Steve Miller: You have to speak truth to these people. It has really been a long, long slog for the Rock & Roll Hall of Fame, and for some reason, I don't understand why, they really have made it tough. It's not a pleasant experience for the people being inducted — at least from my personal experience it certainly wasn't. The whole process feels like you're dealing with a company that wants you to give them everything and they're going to go make all this money and they're going to do everything with it, and you have no input into it, no say about any of it, take it or leave it. Probably what the general public thinks and what it really is are two different things.

Billboard: You said some pretty harsh things, do you stand by all of that?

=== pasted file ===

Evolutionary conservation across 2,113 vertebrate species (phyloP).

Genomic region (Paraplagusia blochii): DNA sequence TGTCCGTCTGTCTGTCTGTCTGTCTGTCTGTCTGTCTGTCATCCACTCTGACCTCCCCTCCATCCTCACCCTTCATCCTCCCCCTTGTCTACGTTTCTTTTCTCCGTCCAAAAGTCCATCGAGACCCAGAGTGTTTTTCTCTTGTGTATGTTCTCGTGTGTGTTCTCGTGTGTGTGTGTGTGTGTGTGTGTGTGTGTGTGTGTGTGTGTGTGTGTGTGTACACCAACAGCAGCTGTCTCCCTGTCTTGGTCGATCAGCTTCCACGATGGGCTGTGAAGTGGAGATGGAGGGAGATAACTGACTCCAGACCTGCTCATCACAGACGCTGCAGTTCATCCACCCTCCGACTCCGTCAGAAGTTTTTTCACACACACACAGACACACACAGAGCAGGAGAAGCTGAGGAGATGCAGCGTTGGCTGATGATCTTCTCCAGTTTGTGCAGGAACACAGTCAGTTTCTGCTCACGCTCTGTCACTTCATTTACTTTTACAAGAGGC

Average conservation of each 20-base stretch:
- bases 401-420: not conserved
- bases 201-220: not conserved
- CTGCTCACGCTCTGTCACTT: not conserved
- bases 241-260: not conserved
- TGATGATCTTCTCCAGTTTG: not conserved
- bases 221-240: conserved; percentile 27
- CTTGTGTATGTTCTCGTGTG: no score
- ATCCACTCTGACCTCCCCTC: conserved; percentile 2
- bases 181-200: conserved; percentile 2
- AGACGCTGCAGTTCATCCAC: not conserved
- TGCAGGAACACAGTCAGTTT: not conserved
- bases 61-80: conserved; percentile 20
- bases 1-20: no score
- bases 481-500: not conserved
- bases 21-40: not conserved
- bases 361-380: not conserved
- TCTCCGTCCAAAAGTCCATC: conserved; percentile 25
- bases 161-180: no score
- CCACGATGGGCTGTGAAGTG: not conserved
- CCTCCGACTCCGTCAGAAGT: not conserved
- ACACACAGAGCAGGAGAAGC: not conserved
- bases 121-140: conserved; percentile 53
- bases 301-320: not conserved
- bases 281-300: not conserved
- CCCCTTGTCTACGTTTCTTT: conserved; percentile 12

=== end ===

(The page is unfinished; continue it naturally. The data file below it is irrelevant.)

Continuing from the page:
Steve Miller: Of course I do, yeah. I spoke the truth as I experienced it, and as I have experienced it over the years. Basically, as everybody that has had a taste of the record business knows, they aregangsters and crooks. The history just proves it. If you're naïve as a musician when you go into it, you learn your lessons quickly. I remember when I was a kid and signed with Capitol Records I thought, “boy, this is great, I'm going down to L.A., I'm going to record at Capitol tower.” I went in there and the engineering staff walked out because they didn't like me because I was a hippie [laughs]. That was my first experience. I was thrown into a pool of sharks, where all the bands were fighting for the same resources, managers were wheeling and dealing, and it was a lot more than I thought. I was pretty naïve when I started and, over the years, my record companies have grossed over $1 billion from my work, and I've spent 50 years auditing them to force them to pay me what my contracts call for. I caught them illegally selling hundreds of thousands of my records in markets worldwide. They've broken their contracts, they've broken their word. They have built-in theft in all their accounting. I've had to threaten to use the RICO statutes against them. It's a business with built-in theft and cheating, that's just considered normal, and I'm just not the kind of guy who tolerates that, I don't go for that. If it's not fair, and if it's not clean and clear, then I'm going to work to make it that way.